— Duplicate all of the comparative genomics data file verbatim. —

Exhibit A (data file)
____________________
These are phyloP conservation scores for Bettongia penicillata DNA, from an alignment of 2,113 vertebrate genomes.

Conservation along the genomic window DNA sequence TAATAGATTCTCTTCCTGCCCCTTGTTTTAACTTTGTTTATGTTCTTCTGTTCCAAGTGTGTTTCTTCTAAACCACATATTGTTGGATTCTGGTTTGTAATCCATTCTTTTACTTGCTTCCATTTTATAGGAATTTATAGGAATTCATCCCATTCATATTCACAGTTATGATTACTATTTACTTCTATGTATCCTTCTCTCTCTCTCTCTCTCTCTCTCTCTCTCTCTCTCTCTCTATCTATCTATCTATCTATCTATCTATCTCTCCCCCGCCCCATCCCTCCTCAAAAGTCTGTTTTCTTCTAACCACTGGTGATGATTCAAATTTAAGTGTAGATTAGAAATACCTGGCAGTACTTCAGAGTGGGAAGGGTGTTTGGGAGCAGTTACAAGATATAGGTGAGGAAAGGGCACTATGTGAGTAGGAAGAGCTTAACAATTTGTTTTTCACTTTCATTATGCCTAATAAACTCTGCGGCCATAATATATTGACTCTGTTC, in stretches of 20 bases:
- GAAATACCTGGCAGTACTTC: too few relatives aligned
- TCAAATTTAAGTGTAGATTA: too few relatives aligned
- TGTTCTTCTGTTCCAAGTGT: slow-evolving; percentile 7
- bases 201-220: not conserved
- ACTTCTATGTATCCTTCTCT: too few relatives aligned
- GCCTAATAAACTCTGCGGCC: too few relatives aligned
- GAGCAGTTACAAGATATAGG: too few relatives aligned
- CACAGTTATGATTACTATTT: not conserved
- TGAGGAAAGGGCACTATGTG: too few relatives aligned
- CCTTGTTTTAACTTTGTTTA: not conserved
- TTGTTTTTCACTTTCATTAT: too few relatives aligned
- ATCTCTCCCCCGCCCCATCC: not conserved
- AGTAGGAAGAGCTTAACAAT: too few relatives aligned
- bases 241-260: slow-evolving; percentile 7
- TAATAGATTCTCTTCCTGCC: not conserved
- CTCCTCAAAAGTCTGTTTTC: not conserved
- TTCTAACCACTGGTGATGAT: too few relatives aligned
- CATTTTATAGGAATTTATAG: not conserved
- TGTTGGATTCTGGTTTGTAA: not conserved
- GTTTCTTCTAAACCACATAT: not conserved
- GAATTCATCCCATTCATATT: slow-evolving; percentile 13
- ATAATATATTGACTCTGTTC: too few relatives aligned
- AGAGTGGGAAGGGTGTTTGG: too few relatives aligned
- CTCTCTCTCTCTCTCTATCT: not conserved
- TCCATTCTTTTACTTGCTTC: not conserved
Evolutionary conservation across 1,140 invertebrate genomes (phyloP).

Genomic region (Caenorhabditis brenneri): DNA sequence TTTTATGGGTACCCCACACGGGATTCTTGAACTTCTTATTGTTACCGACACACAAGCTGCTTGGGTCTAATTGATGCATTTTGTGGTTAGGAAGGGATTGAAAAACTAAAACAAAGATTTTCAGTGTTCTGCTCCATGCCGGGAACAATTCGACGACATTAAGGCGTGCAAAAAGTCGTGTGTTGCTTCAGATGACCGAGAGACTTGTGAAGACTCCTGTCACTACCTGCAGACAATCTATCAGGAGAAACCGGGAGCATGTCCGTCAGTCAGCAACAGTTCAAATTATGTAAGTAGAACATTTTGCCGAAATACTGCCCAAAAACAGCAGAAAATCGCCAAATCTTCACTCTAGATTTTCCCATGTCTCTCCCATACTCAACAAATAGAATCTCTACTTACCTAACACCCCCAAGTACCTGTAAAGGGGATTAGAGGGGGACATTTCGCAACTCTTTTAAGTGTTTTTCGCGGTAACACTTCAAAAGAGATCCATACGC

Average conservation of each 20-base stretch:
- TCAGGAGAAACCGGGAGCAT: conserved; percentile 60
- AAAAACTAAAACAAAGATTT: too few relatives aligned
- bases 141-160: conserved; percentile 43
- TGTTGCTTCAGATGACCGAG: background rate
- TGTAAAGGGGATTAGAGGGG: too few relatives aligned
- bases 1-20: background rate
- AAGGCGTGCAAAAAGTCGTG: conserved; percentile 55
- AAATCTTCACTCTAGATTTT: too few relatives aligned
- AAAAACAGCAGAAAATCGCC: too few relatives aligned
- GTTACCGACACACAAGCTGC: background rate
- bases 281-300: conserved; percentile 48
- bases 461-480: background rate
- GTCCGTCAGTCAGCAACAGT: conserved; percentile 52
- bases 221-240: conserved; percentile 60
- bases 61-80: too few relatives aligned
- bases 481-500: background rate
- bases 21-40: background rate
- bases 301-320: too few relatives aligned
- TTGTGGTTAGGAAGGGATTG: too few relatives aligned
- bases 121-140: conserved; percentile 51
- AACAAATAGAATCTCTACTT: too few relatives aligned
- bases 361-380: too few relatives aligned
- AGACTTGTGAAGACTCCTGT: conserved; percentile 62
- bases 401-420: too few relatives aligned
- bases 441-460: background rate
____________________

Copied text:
These are phyloP conservation scores for Bettongia penicillata DNA, from an alignment of 2,113 vertebrate genomes.

Conservation along the genomic window DNA sequence TAATAGATTCTCTTCCTGCCCCTTGTTTTAACTTTGTTTATGTTCTTCTGTTCCAAGTGTGTTTCTTCTAAACCACATATTGTTGGATTCTGGTTTGTAATCCATTCTTTTACTTGCTTCCATTTTATAGGAATTTATAGGAATTCATCCCATTCATATTCACAGTTATGATTACTATTTACTTCTATGTATCCTTCTCTCTCTCTCTCTCTCTCTCTCTCTCTCTCTCTCTCTCTATCTATCTATCTATCTATCTATCTATCTCTCCCCCGCCCCATCCCTCCTCAAAAGTCTGTTTTCTTCTAACCACTGGTGATGATTCAAATTTAAGTGTAGATTAGAAATACCTGGCAGTACTTCAGAGTGGGAAGGGTGTTTGGGAGCAGTTACAAGATATAGGTGAGGAAAGGGCACTATGTGAGTAGGAAGAGCTTAACAATTTGTTTTTCACTTTCATTATGCCTAATAAACTCTGCGGCCATAATATATTGACTCTGTTC, in stretches of 20 bases:
- GAAATACCTGGCAGTACTTC: too few relatives aligned
- TCAAATTTAAGTGTAGATTA: too few relatives aligned
- TGTTCTTCTGTTCCAAGTGT: slow-evolving; percentile 7
- bases 201-220: not conserved
- ACTTCTATGTATCCTTCTCT: too few relatives aligned
- GCCTAATAAACTCTGCGGCC: too few relatives aligned
- GAGCAGTTACAAGATATAGG: too few relatives aligned
- CACAGTTATGATTACTATTT: not conserved
- TGAGGAAAGGGCACTATGTG: too few relatives aligned
- CCTTGTTTTAACTTTGTTTA: not conserved
- TTGTTTTTCACTTTCATTAT: too few relatives aligned
- ATCTCTCCCCCGCCCCATCC: not conserved
- AGTAGGAAGAGCTTAACAAT: too few relatives aligned
- bases 241-260: slow-evolving; percentile 7
- TAATAGATTCTCTTCCTGCC: not conserved
- CTCCTCAAAAGTCTGTTTTC: not conserved
- TTCTAACCACTGGTGATGAT: too few relatives aligned
- CATTTTATAGGAATTTATAG: not conserved
- TGTTGGATTCTGGTTTGTAA: not conserved
- GTTTCTTCTAAACCACATAT: not conserved
- GAATTCATCCCATTCATATT: slow-evolving; percentile 13
- ATAATATATTGACTCTGTTC: too few relatives aligned
- AGAGTGGGAAGGGTGTTTGG: too few relatives aligned
- CTCTCTCTCTCTCTCTATCT: not conserved
- TCCATTCTTTTACTTGCTTC: not conserved
Evolutionary conservation across 1,140 invertebrate genomes (phyloP).

Genomic region (Caenorhabditis brenneri): DNA sequence TTTTATGGGTACCCCACACGGGATTCTTGAACTTCTTATTGTTACCGACACACAAGCTGCTTGGGTCTAATTGATGCATTTTGTGGTTAGGAAGGGATTGAAAAACTAAAACAAAGATTTTCAGTGTTCTGCTCCATGCCGGGAACAATTCGACGACATTAAGGCGTGCAAAAAGTCGTGTGTTGCTTCAGATGACCGAGAGACTTGTGAAGACTCCTGTCACTACCTGCAGACAATCTATCAGGAGAAACCGGGAGCATGTCCGTCAGTCAGCAACAGTTCAAATTATGTAAGTAGAACATTTTGCCGAAATACTGCCCAAAAACAGCAGAAAATCGCCAAATCTTCACTCTAGATTTTCCCATGTCTCTCCCATACTCAACAAATAGAATCTCTACTTACCTAACACCCCCAAGTACCTGTAAAGGGGATTAGAGGGGGACATTTCGCAACTCTTTTAAGTGTTTTTCGCGGTAACACTTCAAAAGAGATCCATACGC

Average conservation of each 20-base stretch:
- TCAGGAGAAACCGGGAGCAT: conserved; percentile 60
- AAAAACTAAAACAAAGATTT: too few relatives aligned
- bases 141-160: conserved; percentile 43
- TGTTGCTTCAGATGACCGAG: background rate
- TGTAAAGGGGATTAGAGGGG: too few relatives aligned
- bases 1-20: background rate
- AAGGCGTGCAAAAAGTCGTG: conserved; percentile 55
- AAATCTTCACTCTAGATTTT: too few relatives aligned
- AAAAACAGCAGAAAATCGCC: too few relatives aligned
- GTTACCGACACACAAGCTGC: background rate
- bases 281-300: conserved; percentile 48
- bases 461-480: background rate
- GTCCGTCAGTCAGCAACAGT: conserved; percentile 52
- bases 221-240: conserved; percentile 60
- bases 61-80: too few relatives aligned
- bases 481-500: background rate
- bases 21-40: background rate
- bases 301-320: too few relatives aligned
- TTGTGGTTAGGAAGGGATTG: too few relatives aligned
- bases 121-140: conserved; percentile 51
- AACAAATAGAATCTCTACTT: too few relatives aligned
- bases 361-380: too few relatives aligned
- AGACTTGTGAAGACTCCTGT: conserved; percentile 62
- bases 401-420: too few relatives aligned
- bases 441-460: background rate